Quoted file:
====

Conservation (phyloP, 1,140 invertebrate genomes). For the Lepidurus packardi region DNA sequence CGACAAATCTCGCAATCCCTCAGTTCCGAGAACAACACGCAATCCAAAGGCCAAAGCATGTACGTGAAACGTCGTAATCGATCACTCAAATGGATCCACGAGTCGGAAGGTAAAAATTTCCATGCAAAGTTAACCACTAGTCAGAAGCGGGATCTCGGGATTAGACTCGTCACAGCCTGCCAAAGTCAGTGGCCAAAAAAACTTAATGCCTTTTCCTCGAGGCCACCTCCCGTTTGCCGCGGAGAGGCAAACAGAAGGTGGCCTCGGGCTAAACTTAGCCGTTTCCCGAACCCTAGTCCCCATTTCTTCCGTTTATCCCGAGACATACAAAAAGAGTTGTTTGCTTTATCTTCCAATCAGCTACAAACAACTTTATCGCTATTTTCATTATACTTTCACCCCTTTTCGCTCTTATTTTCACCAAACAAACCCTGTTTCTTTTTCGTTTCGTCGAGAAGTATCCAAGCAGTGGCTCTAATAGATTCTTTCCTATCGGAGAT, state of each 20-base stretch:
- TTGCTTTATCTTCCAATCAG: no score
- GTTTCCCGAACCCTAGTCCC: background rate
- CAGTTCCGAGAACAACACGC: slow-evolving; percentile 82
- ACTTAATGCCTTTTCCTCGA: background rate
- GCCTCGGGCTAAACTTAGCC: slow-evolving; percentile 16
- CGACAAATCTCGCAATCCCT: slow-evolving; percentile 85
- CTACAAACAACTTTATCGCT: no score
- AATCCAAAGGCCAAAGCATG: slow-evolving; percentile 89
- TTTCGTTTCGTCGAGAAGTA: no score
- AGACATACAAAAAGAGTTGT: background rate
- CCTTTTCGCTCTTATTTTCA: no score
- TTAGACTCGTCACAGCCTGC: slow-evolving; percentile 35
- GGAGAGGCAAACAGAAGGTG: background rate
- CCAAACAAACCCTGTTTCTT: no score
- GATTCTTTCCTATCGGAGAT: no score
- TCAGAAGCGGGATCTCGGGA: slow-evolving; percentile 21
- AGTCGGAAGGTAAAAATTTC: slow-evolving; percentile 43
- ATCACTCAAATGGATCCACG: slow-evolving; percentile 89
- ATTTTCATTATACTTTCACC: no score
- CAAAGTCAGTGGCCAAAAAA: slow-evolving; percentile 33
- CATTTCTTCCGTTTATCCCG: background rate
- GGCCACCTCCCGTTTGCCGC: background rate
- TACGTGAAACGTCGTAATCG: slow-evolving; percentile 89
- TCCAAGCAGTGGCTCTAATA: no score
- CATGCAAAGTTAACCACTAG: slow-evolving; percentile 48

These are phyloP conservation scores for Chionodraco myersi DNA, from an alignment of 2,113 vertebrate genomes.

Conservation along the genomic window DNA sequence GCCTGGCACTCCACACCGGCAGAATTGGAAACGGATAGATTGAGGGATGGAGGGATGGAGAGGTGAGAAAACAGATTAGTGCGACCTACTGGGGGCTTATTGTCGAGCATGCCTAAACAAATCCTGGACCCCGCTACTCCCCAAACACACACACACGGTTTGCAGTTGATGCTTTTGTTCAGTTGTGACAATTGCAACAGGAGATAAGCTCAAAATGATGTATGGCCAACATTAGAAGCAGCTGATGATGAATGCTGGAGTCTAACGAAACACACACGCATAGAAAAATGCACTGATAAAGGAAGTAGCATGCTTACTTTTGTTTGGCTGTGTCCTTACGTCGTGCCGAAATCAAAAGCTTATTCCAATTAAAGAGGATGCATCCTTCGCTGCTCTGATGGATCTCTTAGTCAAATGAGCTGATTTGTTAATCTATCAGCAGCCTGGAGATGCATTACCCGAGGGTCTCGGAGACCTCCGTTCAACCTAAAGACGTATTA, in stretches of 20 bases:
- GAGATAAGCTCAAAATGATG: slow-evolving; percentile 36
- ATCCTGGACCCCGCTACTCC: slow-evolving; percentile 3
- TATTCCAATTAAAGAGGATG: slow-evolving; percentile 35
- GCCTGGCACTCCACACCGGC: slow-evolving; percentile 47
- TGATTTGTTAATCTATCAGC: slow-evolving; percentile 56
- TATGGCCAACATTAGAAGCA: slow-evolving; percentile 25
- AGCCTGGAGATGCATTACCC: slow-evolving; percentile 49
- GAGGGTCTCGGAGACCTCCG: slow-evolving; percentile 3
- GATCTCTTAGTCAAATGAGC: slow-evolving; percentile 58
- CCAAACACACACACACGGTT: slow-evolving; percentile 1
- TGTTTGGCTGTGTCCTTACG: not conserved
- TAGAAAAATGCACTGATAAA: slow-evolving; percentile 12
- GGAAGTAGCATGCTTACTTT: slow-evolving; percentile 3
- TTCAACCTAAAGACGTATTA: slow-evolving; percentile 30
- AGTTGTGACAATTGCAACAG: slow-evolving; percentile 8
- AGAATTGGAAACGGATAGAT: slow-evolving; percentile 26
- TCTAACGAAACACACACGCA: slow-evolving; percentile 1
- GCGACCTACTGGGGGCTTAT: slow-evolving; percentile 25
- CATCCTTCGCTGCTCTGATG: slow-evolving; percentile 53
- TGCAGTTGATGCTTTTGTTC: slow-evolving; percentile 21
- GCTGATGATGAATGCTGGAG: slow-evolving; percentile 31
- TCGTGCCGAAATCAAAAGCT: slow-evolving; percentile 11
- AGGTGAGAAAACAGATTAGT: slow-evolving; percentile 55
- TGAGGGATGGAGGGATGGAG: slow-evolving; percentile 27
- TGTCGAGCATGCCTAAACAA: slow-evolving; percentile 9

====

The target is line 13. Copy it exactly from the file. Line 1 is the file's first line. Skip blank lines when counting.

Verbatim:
- TTAGACTCGTCACAGCCTGC: slow-evolving; percentile 35